West is a good film editor, and the problem is not with any lack of visual continuity. But such obvious post-production luxury distances viewers from the film’s reality and undermines any legitimate sense of danger or dread that viewers might have otherwise enjoyed. As a result, the movie hovers awkwardly between found-footage and mockumentary styles, achieving neither the visceral naturalism of the former or the structural clarity of the latter.

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On the whole, the script is poorly conceived. At one point, the writing shows some promise by at least hinting at the plausibility and complex reactionary appeal of cultist ideology. Late in the second act, one of the characters admits he’s “turning the corner” on the place, indicating his willingness to sympathize with the members and their very human reasons for joining. But West quickly reveals that he was never actually interested in turning that corner himself, quickly proceeding to all the usual clichés you’d expect out of a movie about a religious cult.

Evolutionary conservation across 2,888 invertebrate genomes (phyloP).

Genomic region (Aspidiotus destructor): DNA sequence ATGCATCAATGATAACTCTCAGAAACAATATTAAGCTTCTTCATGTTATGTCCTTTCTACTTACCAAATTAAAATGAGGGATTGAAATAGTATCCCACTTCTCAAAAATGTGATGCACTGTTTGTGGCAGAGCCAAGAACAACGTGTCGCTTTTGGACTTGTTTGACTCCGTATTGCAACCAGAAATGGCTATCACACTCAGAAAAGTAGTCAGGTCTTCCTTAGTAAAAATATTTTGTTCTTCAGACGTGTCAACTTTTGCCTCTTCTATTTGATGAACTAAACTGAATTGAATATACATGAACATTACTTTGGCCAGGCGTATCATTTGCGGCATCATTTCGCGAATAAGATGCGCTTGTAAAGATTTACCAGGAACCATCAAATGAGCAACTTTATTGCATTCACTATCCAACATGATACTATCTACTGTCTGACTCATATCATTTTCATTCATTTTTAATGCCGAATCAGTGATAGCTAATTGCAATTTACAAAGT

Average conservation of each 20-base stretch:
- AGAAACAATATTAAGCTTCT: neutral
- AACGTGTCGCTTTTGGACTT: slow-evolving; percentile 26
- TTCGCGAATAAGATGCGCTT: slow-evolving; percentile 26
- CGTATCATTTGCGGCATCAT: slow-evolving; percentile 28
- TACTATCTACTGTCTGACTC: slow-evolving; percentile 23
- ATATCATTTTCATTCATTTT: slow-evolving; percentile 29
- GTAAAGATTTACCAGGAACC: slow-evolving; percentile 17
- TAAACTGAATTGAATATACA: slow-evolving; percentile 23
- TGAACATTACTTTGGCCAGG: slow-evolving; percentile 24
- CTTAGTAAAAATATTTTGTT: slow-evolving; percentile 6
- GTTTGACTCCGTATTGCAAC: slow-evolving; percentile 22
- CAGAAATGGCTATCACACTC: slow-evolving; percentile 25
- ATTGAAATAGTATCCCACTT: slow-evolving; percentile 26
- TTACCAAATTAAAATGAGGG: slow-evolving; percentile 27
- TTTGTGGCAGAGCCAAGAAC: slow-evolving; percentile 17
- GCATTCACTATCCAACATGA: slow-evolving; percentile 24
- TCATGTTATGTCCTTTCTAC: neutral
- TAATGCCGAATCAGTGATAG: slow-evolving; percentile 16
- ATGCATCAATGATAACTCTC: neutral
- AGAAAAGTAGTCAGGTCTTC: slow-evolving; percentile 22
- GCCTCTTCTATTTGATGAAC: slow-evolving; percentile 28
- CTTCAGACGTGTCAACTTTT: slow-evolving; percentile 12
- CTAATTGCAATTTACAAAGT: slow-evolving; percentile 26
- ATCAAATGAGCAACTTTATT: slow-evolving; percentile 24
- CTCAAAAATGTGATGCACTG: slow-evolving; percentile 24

As the film rushes haphazardly to its inevitable tragedy, narrative logic completely deteriorates and it becomes clear that West was all the while preoccupied with delivering the film’s morbid climax. His films tend to work this way, with about seventy minutes of intense buildup blossoming into a sadomasochistic pinnacle at the end. Indeed, the “big scene” to which the story’s events lead is not without power. But the rest of The Sacrament is left so woefully undeveloped that the ending just feels cheap. At the end of the day, we have a script similar to Kevin Smith’s Red State (2011), but lacking in even that peculiar misfire’s basic creativity and ambition.

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The cast is of limited help, delivering distractingly patchy performances throughout. On the one hand, Gene Jones and Amy Seimetz (playing the cult leader and errant sister, respectively) both shine with confused passion and an authentic sense of yearning. When either of them is on screen, viewers are treated to some insightful acting as they alternate between endearing sweetness and rabid zealotry. But lifeless, shallow performances from Joe Swanberg and A.J. Bowen deprive the film of the dramatic core it needs to be a successful picture. Both Swanberg and Bowen turn out acting that looks effortless, and not in a good way.